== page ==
It's not often that I see a show that sends me straight to the internet to look for other people's opinions. I like to see a production without added bias, experience it directly, and try to express to you, my readers, how it felt to be there, what it was like to be immersed in the experience. But this play requires something a little more, because this is a story that has a neuro-atypical person as its lead character, and everything in this magnificently produced show is meant to show us how he moves through the world.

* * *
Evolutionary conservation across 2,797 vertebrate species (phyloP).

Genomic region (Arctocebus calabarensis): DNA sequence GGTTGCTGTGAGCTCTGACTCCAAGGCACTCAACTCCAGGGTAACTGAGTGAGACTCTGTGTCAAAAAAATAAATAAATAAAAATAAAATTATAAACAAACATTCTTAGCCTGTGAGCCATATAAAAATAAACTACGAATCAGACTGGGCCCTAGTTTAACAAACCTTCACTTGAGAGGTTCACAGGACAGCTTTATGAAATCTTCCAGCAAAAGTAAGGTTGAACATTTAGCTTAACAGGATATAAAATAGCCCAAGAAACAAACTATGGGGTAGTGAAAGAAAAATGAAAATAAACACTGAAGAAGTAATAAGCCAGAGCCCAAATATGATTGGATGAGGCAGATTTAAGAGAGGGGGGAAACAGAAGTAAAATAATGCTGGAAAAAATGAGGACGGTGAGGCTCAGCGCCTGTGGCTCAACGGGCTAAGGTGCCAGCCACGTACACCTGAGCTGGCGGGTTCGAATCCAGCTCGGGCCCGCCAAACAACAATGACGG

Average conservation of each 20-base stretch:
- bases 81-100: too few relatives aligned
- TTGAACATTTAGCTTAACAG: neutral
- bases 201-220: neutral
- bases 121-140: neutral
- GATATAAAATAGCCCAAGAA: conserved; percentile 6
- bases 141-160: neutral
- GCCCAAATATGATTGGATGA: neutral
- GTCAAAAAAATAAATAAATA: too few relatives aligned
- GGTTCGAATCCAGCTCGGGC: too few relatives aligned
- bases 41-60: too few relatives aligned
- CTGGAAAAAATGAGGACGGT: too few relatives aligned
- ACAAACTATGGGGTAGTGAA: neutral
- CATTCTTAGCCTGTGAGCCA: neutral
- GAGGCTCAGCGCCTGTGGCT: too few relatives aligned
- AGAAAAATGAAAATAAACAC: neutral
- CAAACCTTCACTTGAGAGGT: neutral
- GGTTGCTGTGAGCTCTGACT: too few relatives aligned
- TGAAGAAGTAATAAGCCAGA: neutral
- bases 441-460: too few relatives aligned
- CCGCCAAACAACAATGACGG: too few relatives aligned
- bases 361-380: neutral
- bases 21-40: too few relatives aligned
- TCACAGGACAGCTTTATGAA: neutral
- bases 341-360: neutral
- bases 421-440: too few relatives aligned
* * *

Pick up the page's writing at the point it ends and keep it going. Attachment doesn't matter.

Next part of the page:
I'm neuro-typical – that is, my brain works in roughly the same way as those of most people in my culture. Christopher Boone, the heart of The Curious Incident of the Dog in the Night-Time, is not. He is fifteen years old, loves animals, math, and machines, and doesn't like to be touched. He embodies some stereotypes about autistic people and is, at the same time, a unique and very real person. His story is one of the struggles and growth that come with growing up and leaving the safety of what's known, and it's also about living in a world that's not made for you. For this reason, I think it's really important that I include the voices of people who actually are on the autism spectrum as I tell you about this show, because it's a beautiful and innovative piece of theatre that I hope will raise questions in the audience about recognizing and acknowledging other voices. And I hope you see it, because whether you're a regular theatre-goer or more of a once-in-blue-moon viewer, I guarantee you won't have seen anything like this.Read More